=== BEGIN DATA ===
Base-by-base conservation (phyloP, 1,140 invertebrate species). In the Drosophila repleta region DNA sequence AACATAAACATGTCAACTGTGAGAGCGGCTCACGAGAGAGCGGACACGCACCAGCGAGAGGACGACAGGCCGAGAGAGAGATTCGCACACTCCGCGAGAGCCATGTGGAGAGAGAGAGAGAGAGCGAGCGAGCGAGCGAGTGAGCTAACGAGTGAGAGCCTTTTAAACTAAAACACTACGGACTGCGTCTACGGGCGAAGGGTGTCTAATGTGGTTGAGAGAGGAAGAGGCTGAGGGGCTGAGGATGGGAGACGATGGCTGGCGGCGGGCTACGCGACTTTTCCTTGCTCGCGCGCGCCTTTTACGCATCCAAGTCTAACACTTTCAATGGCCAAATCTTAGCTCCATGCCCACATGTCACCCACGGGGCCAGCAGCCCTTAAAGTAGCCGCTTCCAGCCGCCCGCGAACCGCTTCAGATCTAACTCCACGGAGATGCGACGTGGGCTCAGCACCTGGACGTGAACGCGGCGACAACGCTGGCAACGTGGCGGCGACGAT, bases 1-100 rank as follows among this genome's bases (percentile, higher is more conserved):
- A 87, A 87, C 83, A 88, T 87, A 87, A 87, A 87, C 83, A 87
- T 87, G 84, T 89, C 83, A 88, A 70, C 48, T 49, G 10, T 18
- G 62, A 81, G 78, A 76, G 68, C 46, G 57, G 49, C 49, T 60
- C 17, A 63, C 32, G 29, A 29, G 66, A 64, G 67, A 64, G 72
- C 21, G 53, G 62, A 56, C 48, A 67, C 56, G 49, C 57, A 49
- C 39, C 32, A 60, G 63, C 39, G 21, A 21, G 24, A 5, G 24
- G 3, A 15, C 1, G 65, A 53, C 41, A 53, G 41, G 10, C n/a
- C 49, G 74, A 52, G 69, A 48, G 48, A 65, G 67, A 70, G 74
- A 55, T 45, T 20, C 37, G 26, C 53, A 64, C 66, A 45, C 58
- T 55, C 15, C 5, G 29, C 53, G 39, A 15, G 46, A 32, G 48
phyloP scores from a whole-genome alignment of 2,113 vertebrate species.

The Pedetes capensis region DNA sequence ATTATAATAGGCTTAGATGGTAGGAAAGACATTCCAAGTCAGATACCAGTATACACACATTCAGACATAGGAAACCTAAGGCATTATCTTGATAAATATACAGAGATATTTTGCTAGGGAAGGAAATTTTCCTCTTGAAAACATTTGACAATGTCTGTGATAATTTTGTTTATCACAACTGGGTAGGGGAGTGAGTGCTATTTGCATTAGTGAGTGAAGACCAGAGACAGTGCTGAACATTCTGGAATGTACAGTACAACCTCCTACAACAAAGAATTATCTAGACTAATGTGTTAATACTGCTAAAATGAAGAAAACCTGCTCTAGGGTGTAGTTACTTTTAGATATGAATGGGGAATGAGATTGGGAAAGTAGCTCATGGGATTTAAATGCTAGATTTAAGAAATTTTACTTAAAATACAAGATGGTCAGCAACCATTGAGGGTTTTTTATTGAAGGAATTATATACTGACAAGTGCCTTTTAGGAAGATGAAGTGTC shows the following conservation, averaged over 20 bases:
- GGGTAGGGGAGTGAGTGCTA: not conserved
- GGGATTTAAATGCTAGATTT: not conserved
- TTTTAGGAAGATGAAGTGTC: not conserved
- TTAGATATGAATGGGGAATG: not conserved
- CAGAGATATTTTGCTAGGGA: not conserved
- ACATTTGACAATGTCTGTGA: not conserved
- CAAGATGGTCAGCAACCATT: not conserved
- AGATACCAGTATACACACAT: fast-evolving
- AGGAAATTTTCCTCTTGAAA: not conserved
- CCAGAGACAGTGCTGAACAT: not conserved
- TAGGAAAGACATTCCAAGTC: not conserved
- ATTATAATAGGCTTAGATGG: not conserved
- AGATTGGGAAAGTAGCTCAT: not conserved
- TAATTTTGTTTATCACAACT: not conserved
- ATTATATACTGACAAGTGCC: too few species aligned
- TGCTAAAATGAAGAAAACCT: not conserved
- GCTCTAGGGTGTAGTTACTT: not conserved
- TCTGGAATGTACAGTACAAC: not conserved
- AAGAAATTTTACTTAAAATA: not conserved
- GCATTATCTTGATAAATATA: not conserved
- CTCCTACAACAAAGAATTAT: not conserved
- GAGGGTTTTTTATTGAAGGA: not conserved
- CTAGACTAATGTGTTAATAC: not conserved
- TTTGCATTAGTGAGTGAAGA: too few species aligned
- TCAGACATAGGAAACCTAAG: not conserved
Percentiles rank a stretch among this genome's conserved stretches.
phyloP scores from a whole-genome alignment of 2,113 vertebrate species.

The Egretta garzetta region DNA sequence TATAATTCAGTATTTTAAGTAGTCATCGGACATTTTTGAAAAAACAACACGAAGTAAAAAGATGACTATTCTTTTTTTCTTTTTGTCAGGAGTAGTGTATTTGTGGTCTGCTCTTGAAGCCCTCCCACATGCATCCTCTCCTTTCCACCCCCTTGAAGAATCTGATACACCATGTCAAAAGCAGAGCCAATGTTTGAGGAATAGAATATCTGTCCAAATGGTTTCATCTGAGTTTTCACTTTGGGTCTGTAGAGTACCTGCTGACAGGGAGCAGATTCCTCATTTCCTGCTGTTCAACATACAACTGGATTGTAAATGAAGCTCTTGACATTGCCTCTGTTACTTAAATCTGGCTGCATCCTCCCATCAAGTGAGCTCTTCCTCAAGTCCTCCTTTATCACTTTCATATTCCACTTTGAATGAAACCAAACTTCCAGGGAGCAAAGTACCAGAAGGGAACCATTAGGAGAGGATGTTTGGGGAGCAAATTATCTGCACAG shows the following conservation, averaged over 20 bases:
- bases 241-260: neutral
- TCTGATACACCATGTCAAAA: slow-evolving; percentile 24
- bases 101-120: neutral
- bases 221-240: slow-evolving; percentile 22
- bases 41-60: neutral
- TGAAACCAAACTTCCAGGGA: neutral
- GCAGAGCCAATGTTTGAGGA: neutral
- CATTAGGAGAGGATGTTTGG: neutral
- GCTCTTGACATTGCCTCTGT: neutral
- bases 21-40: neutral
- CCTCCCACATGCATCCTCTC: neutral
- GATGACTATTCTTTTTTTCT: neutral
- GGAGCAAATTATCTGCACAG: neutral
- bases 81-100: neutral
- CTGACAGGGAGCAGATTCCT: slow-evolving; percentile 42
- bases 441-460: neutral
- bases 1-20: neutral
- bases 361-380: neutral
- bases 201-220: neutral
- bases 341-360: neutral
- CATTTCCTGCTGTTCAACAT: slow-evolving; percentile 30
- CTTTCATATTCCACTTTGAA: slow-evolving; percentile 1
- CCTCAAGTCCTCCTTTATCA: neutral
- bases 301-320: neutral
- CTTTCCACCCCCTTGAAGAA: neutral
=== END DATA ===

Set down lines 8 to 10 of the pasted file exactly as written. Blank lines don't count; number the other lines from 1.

- G 3, A 15, C 1, G 65, A 53, C 41, A 53, G 41, G 10, C n/a
- C 49, G 74, A 52, G 69, A 48, G 48, A 65, G 67, A 70, G 74
- A 55, T 45, T 20, C 37, G 26, C 53, A 64, C 66, A 45, C 58